This blog series outlines the relationship between Supply Chain Risk Management (SCRM) and Business Continuity Management (BCM). In order to provide a transparent view it is necessary to bring BCM and SCRM in perspective to Enterprise Risk Management (ERM) and Supply Chain Management (SCM).
As of today many of the hereinafter described processes are represented by isolated standards. In consequence many solutions targeting the specific areas have been developed in silos.
Definition of terminology is important when it comes to discussions about Business Processes. Consequently this is true for discussions on BCM and SCRM.
Another aspect is where to position BCM, SCRM and ERM. Arising questions are:
Definitions and answers to questions are found in many publications, last but not least in Wikipedia. A clear answer often enough remains missing. Best of all is when definitions are represented in ISO standards or equivalent documents.
Nevertheless to bring it all under one umbrella remains challenging!
Business Continuity (BC) is defined as the capability of the organization to continue delivery of products or services at acceptable predefined levels following a disruptive incident. (Source: ISO 22301:2012)
Business Continuity Management
Business Continuity Management (BCM) is defined as a holistic management process that identifies potential threats to an organization and the impacts to business operations those threats, if realized, might cause, and which provides a framework for building organizational resilience with the capability of an effective response that safeguards the interests of its key stakeholders, reputation, brand and value-creating activities. (Source: ISO 22301:2012)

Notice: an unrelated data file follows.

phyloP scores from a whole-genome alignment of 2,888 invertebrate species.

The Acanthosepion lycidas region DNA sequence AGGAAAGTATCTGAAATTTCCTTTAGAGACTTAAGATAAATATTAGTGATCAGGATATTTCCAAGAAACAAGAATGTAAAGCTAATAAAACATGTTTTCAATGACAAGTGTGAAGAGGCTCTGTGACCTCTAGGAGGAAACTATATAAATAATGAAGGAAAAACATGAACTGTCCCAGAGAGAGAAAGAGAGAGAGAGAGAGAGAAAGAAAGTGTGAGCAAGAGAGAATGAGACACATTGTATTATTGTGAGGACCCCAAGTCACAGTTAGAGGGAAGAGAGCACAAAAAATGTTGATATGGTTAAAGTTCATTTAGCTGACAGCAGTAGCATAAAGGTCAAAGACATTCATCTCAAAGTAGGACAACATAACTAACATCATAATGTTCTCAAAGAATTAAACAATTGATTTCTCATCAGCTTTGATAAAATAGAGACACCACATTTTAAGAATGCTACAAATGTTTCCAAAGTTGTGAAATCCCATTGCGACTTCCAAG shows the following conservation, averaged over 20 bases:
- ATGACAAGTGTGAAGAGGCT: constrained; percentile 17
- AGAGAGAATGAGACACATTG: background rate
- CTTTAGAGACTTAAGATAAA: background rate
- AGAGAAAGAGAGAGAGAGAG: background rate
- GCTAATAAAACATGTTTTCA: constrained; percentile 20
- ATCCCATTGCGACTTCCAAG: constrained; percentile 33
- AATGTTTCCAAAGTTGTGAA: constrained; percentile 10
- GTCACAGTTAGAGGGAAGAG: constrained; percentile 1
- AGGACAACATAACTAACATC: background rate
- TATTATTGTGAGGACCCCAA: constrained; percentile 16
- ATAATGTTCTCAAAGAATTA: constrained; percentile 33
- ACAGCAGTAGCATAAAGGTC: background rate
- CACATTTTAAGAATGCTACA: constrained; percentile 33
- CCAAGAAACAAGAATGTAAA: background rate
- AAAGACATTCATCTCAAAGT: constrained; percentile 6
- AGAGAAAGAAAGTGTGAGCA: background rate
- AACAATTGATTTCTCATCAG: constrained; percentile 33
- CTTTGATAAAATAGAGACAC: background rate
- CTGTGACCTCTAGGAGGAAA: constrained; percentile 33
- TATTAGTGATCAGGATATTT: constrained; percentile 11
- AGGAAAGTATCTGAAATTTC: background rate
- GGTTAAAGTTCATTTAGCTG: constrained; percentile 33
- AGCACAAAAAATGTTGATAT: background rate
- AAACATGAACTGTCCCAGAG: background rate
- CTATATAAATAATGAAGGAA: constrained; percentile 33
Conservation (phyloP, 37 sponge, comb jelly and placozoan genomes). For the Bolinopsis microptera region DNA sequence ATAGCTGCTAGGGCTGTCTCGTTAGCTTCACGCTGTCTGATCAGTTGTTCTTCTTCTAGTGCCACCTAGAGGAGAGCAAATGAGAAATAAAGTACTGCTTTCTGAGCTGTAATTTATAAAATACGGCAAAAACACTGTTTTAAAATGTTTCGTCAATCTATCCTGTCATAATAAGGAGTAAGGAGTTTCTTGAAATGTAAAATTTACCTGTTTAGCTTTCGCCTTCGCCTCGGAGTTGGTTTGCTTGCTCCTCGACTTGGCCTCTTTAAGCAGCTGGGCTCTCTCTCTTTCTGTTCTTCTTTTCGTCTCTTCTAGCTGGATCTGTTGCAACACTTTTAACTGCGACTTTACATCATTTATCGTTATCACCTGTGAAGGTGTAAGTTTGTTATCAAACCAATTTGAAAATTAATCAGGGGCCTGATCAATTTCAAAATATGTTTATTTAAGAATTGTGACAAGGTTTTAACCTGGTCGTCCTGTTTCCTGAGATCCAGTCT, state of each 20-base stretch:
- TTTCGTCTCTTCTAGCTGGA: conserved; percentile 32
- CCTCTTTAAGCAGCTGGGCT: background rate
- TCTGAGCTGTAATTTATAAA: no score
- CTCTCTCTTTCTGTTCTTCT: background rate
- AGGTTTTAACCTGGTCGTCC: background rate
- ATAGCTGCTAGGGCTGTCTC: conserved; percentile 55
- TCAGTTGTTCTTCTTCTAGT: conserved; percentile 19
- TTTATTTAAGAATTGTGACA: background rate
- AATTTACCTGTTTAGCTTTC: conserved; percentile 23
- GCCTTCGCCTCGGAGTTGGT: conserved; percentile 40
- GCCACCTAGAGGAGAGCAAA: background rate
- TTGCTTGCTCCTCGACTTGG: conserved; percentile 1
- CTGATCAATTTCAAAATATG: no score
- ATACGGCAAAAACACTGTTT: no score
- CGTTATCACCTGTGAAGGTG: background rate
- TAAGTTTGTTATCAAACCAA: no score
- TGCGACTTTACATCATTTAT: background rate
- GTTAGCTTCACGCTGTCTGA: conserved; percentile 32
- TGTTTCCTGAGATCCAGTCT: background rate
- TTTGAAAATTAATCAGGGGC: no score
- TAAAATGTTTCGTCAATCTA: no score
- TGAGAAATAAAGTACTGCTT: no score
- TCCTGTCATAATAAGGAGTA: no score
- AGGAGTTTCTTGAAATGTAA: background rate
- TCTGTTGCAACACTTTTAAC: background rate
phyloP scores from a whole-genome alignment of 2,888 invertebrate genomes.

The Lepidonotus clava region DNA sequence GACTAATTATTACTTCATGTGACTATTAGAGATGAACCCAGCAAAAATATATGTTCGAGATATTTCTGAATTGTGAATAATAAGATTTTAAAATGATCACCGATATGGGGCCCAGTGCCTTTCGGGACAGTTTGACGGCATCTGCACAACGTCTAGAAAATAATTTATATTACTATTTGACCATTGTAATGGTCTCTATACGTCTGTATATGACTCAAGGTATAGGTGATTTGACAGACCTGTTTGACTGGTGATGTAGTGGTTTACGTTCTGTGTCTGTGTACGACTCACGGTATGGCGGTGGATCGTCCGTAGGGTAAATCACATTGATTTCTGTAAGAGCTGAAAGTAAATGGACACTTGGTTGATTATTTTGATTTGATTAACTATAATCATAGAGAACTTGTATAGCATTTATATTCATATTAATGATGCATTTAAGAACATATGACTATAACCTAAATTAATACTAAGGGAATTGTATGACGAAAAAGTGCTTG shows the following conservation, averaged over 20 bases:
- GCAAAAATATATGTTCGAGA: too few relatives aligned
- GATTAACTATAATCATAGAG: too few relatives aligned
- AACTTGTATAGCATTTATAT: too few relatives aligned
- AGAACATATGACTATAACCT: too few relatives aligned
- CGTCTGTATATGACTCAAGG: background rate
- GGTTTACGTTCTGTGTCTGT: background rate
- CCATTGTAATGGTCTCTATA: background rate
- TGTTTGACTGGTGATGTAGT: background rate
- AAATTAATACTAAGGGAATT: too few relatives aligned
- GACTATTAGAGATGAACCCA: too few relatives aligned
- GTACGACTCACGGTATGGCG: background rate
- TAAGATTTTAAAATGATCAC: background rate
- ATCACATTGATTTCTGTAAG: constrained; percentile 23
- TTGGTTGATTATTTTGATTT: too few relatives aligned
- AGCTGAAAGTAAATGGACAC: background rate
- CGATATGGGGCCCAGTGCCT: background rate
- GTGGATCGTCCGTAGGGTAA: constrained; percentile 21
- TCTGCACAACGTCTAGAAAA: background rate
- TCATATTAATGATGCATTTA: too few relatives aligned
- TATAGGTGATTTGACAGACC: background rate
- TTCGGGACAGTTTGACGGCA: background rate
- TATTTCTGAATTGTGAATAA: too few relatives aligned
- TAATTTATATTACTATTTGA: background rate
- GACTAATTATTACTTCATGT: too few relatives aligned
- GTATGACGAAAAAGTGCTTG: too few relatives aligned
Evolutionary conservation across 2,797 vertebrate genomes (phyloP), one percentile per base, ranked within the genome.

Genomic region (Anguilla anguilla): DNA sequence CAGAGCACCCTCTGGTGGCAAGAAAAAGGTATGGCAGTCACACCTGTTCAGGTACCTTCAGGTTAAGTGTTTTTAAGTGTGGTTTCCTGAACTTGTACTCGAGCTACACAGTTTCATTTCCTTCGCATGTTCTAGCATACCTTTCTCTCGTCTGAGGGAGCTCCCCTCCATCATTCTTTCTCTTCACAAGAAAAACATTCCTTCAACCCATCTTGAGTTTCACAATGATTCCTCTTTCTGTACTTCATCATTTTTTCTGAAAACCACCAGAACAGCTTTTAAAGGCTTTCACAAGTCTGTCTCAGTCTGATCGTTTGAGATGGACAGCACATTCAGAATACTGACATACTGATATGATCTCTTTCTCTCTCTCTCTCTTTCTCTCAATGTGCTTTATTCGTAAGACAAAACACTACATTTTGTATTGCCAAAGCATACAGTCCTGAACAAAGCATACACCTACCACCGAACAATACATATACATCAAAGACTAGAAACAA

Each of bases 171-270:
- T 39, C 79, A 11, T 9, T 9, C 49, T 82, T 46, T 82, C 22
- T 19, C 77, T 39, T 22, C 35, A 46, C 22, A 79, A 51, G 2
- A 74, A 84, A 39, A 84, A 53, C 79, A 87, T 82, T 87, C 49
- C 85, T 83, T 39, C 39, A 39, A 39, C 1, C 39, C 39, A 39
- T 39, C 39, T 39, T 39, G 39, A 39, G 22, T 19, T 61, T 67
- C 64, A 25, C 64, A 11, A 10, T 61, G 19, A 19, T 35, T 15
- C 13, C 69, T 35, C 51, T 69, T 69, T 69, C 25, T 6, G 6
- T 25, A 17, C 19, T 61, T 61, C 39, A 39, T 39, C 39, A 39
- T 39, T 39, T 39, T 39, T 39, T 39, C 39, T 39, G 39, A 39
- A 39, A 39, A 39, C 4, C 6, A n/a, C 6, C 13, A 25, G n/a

Risk Management (=ERM)
The de facto standard for Risk Management (RM) is the ISO 31000, it provides a framework for RM. It defines Risk as “Effects of uncertainty on objectives”.
An extension to ISO 31000 is provided through the Austrian Standards Institute (ON) by the ONR 49000 rules, dealing with “Risk Management for Organizations and Systems”. The ON-Rules are typically used in order to document the development during the process of definitions towards standardization.
At its actual status the ONR 49000 goes beyond ISO 31000, it defines Risk as “Effect of insecurity on targets, activities and requirements”. Rather than focusing on strategic targets only, this intents to include operational activities as well.
Supply Chain Management
Supply Chain Management (SCM) is the collaborative planning, management and control of intercompany value-chains with a network structure in which the network entities and its processes regarding flows of goods, finance and information are interrelated. SCM is a logistical management task and has an impact on product development, procurement, production and sales. Logistic is a part of SCM with an intra-organizational perspective.
Supply Chain Risk
Supply Chain Risk (SCR) is the damage caused through a potential dysfunction or disruption in the Supply Chain, measured in relation to the likelihood of such an event. The Supply Chain Risk affects value generating performance-objects (e.g. production location, warehouses) as well as pure risk objects (e.g. weather, transport routes).
Supply Chain Risk Management
As of today there is no standard in place for Supply Chain Risk Management (SCRM). Nevertheless the definition for this article will be:
SCRM is a component of Enterprise Risk Management. SCRM deals with the activities in order to mitigate risks in the supply chain processes of any organization. SCRM covers:
Business Impact Analysis
The Business Impact Analysis (BIA) is an essential component in any kind of Risk Management, consequently it is a component in BCM and SCRM. Typically the BIA has
After analyzing many of the ongoing discussions, publications and taking standards into consideration, all in order to get the best understanding of “…how BCM and SCRM relate to each other….”, it is stated:
So my next blog post will put Business Continuity Management and Supply Chain Risk Management into context to each other.
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